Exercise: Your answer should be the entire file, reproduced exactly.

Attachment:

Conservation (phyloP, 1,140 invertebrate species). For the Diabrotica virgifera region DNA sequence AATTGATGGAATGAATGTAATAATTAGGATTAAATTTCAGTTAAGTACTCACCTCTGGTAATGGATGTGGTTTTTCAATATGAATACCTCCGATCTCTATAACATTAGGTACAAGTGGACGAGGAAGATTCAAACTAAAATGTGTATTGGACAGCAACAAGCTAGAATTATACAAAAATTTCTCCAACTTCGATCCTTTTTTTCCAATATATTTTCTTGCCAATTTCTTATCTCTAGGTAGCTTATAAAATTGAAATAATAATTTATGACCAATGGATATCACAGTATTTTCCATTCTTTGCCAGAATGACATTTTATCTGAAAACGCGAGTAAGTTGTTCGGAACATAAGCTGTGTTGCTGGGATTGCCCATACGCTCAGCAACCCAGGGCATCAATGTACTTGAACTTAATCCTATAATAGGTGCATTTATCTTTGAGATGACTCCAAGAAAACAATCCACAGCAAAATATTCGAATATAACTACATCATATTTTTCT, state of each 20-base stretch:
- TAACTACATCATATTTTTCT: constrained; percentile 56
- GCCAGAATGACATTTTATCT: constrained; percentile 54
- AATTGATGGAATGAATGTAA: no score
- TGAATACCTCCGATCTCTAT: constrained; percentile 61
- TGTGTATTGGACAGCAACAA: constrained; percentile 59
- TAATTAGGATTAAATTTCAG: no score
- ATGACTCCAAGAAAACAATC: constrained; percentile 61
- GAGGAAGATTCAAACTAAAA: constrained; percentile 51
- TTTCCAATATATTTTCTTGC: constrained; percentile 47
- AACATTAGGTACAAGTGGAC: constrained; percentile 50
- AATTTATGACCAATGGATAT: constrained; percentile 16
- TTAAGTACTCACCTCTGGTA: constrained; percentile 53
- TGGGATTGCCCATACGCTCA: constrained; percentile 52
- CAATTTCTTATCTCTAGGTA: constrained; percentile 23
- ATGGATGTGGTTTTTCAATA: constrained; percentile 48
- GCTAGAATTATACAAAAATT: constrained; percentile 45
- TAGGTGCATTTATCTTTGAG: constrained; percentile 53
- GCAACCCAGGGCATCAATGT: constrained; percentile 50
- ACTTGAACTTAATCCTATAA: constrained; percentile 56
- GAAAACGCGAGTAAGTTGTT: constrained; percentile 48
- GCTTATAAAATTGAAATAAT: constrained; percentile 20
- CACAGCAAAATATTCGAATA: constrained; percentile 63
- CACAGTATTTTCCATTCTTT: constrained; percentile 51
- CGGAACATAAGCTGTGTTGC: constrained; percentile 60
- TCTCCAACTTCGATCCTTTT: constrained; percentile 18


Conservation (phyloP, 1,140 invertebrate species). For the Diabrotica virgifera region DNA sequence AATTGATGGAATGAATGTAATAATTAGGATTAAATTTCAGTTAAGTACTCACCTCTGGTAATGGATGTGGTTTTTCAATATGAATACCTCCGATCTCTATAACATTAGGTACAAGTGGACGAGGAAGATTCAAACTAAAATGTGTATTGGACAGCAACAAGCTAGAATTATACAAAAATTTCTCCAACTTCGATCCTTTTTTTCCAATATATTTTCTTGCCAATTTCTTATCTCTAGGTAGCTTATAAAATTGAAATAATAATTTATGACCAATGGATATCACAGTATTTTCCATTCTTTGCCAGAATGACATTTTATCTGAAAACGCGAGTAAGTTGTTCGGAACATAAGCTGTGTTGCTGGGATTGCCCATACGCTCAGCAACCCAGGGCATCAATGTACTTGAACTTAATCCTATAATAGGTGCATTTATCTTTGAGATGACTCCAAGAAAACAATCCACAGCAAAATATTCGAATATAACTACATCATATTTTTCT, state of each 20-base stretch:
- TAACTACATCATATTTTTCT: constrained; percentile 56
- GCCAGAATGACATTTTATCT: constrained; percentile 54
- AATTGATGGAATGAATGTAA: no score
- TGAATACCTCCGATCTCTAT: constrained; percentile 61
- TGTGTATTGGACAGCAACAA: constrained; percentile 59
- TAATTAGGATTAAATTTCAG: no score
- ATGACTCCAAGAAAACAATC: constrained; percentile 61
- GAGGAAGATTCAAACTAAAA: constrained; percentile 51
- TTTCCAATATATTTTCTTGC: constrained; percentile 47
- AACATTAGGTACAAGTGGAC: constrained; percentile 50
- AATTTATGACCAATGGATAT: constrained; percentile 16
- TTAAGTACTCACCTCTGGTA: constrained; percentile 53
- TGGGATTGCCCATACGCTCA: constrained; percentile 52
- CAATTTCTTATCTCTAGGTA: constrained; percentile 23
- ATGGATGTGGTTTTTCAATA: constrained; percentile 48
- GCTAGAATTATACAAAAATT: constrained; percentile 45
- TAGGTGCATTTATCTTTGAG: constrained; percentile 53
- GCAACCCAGGGCATCAATGT: constrained; percentile 50
- ACTTGAACTTAATCCTATAA: constrained; percentile 56
- GAAAACGCGAGTAAGTTGTT: constrained; percentile 48
- GCTTATAAAATTGAAATAAT: constrained; percentile 20
- CACAGCAAAATATTCGAATA: constrained; percentile 63
- CACAGTATTTTCCATTCTTT: constrained; percentile 51
- CGGAACATAAGCTGTGTTGC: constrained; percentile 60
- TCTCCAACTTCGATCCTTTT: constrained; percentile 18